If you live in King County, Washington, you have access to one of the best public library systems in the entire country! And it’s all FREE of charge. Here’s an overview of the services they offer for parents with young children, both in person and online.
Going In Person
There are LOTS of library locations. (Click on that link for directions AND hours.) You may choose a favorite one to go to over and over, or you go on a grand tour and check out a new one every week!
Note: as of July 2021, libraries are all open, but all unvaccinated people over age 2 are asked to wear a mask when visiting the library.
When you arrive, you can go to the children’s section – if you don’t see it right away, just ask someone to point you there. You can choose any book on the shelf and read it to your child then and there, or you can choose to take it home. If you want to check it out, you’ll need a library card. Just go to the information desk and they’ll help you set up an account. You can check out up to 100 books! You can keep videos for up to 7 days and books for 28. You can often renew for longer. (More details on borrowing.) When you’re done with them, return them to any KCLS library.
When my children were little, I allowed them each to have ten library books out at a time. We kept them on a special shelf at home. We went to the library once a week and they could choose which ones they were ready to return, and which they wanted to keep a while longer. If they brought 3 back, they could get three new ones. If they brought all 10 back, they could get 10 new books that week.
On their website at https://kcls.org, you can search for any book you want. The results will look something like this:
You can choose a physical book (and sometimes a book with a CD of the book read aloud); an ebook that you can read on a browser or download to a device; or a downloadable audiobook.
If you choose an ebook or audiobook, and a copy is available now, you can download it right away. (Learn more about downloading e-books.) If a copy is not currently available, put it on hold, and you’ll get an email notification as soon as one is available for download.
If you want a physical book, then place a hold. You’ll then choose a library branch to have it delivered to for pick-up. There are lots of locations all over King County.
If no one else has requested it, you’ll typically have it within a week. If you see that there are something like 83 holds on 12 copies, you know it will be longer. When your book arrives, you’ll get an email. You can go to your library to pick up the book during business hours any time in the next few days.
Once you’ve checked out a book, you have it for 28 days (21 days for e-books). You’ll get an email when it’s due. If you want it for longer, you can renew online, unless someone else has placed a hold on that book.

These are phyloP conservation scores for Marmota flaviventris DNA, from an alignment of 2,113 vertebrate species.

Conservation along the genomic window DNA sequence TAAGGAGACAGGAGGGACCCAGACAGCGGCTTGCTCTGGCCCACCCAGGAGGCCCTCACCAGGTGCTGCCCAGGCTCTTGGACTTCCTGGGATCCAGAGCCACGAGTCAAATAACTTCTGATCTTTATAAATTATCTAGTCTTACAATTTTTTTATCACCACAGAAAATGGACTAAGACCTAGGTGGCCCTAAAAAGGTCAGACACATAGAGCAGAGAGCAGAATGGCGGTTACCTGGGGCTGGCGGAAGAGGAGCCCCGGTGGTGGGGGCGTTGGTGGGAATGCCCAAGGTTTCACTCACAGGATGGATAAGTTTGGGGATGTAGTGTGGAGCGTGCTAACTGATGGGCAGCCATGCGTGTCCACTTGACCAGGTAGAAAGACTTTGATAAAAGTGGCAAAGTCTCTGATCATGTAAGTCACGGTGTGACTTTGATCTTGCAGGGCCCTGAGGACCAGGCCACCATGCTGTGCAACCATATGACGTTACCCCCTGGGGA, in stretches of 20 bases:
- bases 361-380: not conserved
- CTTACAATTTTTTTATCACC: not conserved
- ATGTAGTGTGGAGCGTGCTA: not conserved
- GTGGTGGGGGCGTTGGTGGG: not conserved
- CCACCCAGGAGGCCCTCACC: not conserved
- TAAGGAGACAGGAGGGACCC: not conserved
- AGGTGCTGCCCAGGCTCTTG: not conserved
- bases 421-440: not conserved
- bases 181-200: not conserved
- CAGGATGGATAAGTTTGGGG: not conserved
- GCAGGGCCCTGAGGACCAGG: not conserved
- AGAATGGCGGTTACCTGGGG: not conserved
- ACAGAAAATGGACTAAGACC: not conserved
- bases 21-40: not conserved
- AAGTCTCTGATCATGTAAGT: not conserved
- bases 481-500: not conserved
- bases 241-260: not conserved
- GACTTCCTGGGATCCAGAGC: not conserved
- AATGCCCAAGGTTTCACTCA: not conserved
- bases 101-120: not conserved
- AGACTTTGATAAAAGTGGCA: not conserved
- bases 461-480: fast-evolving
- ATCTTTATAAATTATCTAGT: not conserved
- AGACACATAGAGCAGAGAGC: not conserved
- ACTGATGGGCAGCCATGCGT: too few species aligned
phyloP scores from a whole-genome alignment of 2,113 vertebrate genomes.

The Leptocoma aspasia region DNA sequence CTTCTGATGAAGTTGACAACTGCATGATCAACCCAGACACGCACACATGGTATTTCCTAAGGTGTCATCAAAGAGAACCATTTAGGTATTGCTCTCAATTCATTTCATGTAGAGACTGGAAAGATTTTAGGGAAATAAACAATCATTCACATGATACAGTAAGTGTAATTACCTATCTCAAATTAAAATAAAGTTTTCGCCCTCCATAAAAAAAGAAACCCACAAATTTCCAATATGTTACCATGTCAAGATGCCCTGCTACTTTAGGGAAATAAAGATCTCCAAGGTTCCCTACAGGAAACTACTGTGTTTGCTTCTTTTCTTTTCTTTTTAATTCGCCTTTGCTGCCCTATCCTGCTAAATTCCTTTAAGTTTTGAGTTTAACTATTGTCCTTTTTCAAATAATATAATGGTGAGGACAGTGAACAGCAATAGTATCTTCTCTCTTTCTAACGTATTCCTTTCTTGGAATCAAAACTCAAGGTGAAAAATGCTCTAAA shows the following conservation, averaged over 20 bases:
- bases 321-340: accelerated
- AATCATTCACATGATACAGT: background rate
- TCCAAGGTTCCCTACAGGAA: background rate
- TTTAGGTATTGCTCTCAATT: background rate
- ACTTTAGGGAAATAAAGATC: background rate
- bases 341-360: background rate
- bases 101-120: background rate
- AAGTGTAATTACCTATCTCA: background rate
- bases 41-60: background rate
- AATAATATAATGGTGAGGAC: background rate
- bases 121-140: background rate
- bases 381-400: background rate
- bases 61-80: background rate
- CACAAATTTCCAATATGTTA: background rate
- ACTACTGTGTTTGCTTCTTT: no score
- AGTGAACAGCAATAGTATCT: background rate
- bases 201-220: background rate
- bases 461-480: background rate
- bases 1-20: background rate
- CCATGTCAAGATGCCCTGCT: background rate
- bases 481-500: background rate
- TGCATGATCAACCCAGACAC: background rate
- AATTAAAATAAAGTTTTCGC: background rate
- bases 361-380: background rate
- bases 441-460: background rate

KCLS has books available in over 20 languages. You can do an advanced search that limits your results to books in that language. Learn more at: https://kcls.org/world-languages
Online Resources available through KCLS
There are several libraries of online children’s e-books. We can access, for free:
Hopefully soon library storytimes in person will return. They are a fun free outing, a good learning experience for your child that will help get them excited about reading. If your family speaks a language other than English at home, they do have storytimes in some other languages, or the English storytimes offer a great opportunity for children (and parents!) to get more familiar with English. They are offering some online storytimes in summer 2021 – learn more at https://kcls.bibliocommons.com/events.
There are several sections of this page – here’s what you’ll find:
Making Life Easier: tip sheets on how to turn events that are often challenging for parents into something more manageable or even enjoyable. Covers: Bedtime / Naptime, Diaper Changes, Going to the Doctor / Dentist, Holidays, and Errands.
Visual Schedules: how to use this powerful tool for teaching routines and expected behaviors: first you do this, then we’ll do that.
Backpack Connection Series: a way for teachers and parents/caregivers to work together to help young children develop social emotional skills and reduce challenging behavior. Handouts on four topics:
Emotional literacy includes being able to understand other people’s feelings, understand your own feelings, and know appropriate ways to express those feelings. One way to teach these skills to young children is by reading books about emotions. Here are some books that are suggested for 1 – 4 year olds.
These are all good books, well worth reading. Personally, rather than buying just one or two of them, I would get them from my library or find them online so we could learn the lessons that several different books have to teach. (Look here for more thoughts on Choosing Books for Children and resources for finding books online.)
When you read any of these books, read them with feeling! Use your voice, your facial expressions and your body language to illustrate / echo the feelings being described on the pages. Stop and discuss some pages with your child: “Have you ever felt that way?” “Remember yesterday, you felt like that… how do you feel today?” “I feel that way sometimes. When I feel that way, I ____.” “If you felt that way, what could you do?”
The Color Monster: A Pop-Up Book of Feelings by Llenas. Video. Great attractive illustrations that pop up! Monster’s feelings are all jumbled up, and they sort them out into jars. “This is sadness. It’s gentle and blue… when you’re sad, you might want to cry or be alone. This is anger. It blazes bright red. When you’re angry, you want to roar and shout… this is calm… all your feelings are in their places now. They are easier to understand when they’re not all mixed together.” It’s a nice approach to understanding the different types of feelings, and could be a good companion to some of the ideas about helping children understand the different intensities of feelings and zones of regulation, as I discuss in my Big Feelings post.